Cables from Caracas | Nobody’s Fool | Will Hugo Go Nuclear? | You Say Arepa, I Say… |

Cables from Caracas—Lost in the Department of Justice’s misguided attempt to prosecute Wikileaks founder Julian Assange under the 1917 Espionage Act, and the rhetoric of extremists such as Newt Gingrich and Sarah Palin describing Assange as a terrorist, is the humor in the some of the cables released by Wikileaks. Hugo Chavez’s narcissistic, military socialism is a persistent concern at the State Department. Cables from Caracas illustrate the unusual efforts of foreign service officers trying to take some measure of the man and the country he rules.

Nobody’s Fool—Several “poloffs” (political officers) interviewed Chavez’s former common law wife, Herma Marksman, who warned that the opposition’s description of Chavez as “an idiot” was off base. As a poor child growing up in a rural state, Chavez was influenced by a teacher who admired Fidel Castro. When Chavez was 20 years old, Marksman said, he was already talking about running the country. She also said Chavez identifies with the country’s poor, to whom his five-hour TV broadcasts appeal, and that Chavez describes his enemies as devils because the devil is a powerful symbol among Venezuela’s poor. (Recall Chavez’s comments about the odor of sulfur lingering over the podium at the United Nations assembly hall after George W. Bush spoke there.) Marksman’s claim that Chavez is “focused on his goal of transforming the country and is willing to win at any cost” is as evident as the poloff’s observation that the dictator’s ex-wife “might be biased.” According to Marksman, Chavez “does not have true friends. If he has a problem, he will only confide in his brother … and Cuban leader Fidel Castro.”

Will Hugo Go Nuclear?—Chavez’s lack of confidence in anyone outside his circle of two hasn’t helped his country’s efforts to develop nuclear weapons or energy, according to a June 2009 cable from Caracas. “A plain-spoken nuclear physicist told Econoff that those spreading rumors that Venezuela is helping third countries (i.e. Iran) develop atomic bombs ‘are full of (expletive).'” The physicist said that Venezuela is currently unable to provide such assistance because Chavez “does not trust scientists.” The physicist added that Venezuela’s nuclear cooperation agreement with Russia is “pure political theater as Venezuela is incapable of cooperation with Russia on the development, design, construction and operation of nuclear reactors.”

You Say Arepa, I Say… One snarky cable describes state-owned restaurants that serve arepas at a fraction of their usual cost. Under the heading “Making Socialism Easier to Swallow,” the cable’s author describes the opening of the first Arepara Socialista in a lower-middle class neighborhood. The cable’s author describes the Venezuelan cuisine that Chavez is “branding … as part of his Bolivarian Revolution.” “(Note: “Arepas” are a Venezuelan-style thick cornmeal tortilla usually used for a type of sandwich. End Note.)” And he describes intelligence operatives going into the field to write restaurant reviews: “EmbOffs witnessed a long line of people waiting to get into the restaurant but surprisingly rapid service. … One man in line said he worked in the neighborhood and came every day since the food was excellent and cheap.” The EmbOffs were critical of cheap ingredients such as boxed juice from state-owned stores. The foreign service officer’s conclusion? “Let them eat arepas.”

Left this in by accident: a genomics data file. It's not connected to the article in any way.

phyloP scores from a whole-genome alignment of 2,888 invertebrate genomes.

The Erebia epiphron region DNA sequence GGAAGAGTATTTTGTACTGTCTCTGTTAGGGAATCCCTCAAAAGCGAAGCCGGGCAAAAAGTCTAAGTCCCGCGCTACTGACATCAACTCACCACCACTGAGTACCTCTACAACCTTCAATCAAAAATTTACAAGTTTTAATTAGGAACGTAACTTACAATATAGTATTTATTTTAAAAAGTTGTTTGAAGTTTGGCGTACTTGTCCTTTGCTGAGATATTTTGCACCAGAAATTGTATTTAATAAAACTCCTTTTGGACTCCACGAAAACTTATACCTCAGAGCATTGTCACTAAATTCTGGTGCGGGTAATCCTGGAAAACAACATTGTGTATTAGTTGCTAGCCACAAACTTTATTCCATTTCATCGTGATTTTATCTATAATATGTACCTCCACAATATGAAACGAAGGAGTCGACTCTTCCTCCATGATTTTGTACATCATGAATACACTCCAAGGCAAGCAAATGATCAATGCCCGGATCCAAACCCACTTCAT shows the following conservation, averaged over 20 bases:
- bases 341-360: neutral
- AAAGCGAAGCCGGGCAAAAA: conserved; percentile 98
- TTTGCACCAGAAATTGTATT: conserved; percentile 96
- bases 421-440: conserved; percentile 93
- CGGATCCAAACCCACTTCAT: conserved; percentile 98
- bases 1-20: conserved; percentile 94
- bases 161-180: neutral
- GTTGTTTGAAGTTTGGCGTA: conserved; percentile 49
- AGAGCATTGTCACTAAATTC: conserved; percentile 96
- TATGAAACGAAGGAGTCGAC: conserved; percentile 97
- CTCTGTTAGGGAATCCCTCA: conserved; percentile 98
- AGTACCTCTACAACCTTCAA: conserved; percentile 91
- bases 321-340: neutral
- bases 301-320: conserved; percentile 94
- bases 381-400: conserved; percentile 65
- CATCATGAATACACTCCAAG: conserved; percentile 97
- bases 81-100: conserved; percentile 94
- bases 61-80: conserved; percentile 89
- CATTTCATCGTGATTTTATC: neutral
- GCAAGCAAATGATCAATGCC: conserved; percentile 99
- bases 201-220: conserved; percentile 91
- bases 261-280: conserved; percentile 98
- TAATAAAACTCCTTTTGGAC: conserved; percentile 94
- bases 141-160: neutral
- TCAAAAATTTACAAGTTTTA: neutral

Lost In Translation?—A confidential cable sent from Caracas in October 2008 describes a diplomatic standoff that ensued when an American Airlines crew member announced: “Welcome to Venezuela. Local Chavez time is X.” “(NOTE: In December 2007 Venezuela created its own time zone, moving the clock back half an hour on a permanent basis. The crew member was likely trying to remind passengers of this and to suggest they turn their watches back 30 minutes. END NOTE.)” A passenger who was a friend of a Venezuelan National Assemblyman claimed that the crew member had said “loco Chavez time.” The indignant passenger immediately reported what he heard to a security official, who called Venezuelan Vice President Carriles, who ordered the Directorate for Venezuelan Domestic Intelligence and Prevention to investigate. The crew was detained and the situation further complicated by a report that described the crew member’s comment as “the hour of the crazy Chavez and his women.” (La hora del loco Chavez y sus mujeres is a mouthful in any language.) The standoff ended when American Airlines Country Manager Omar Nottaro offered to order the flight and crew to leave Venezuela as soon as the plane was refueled.

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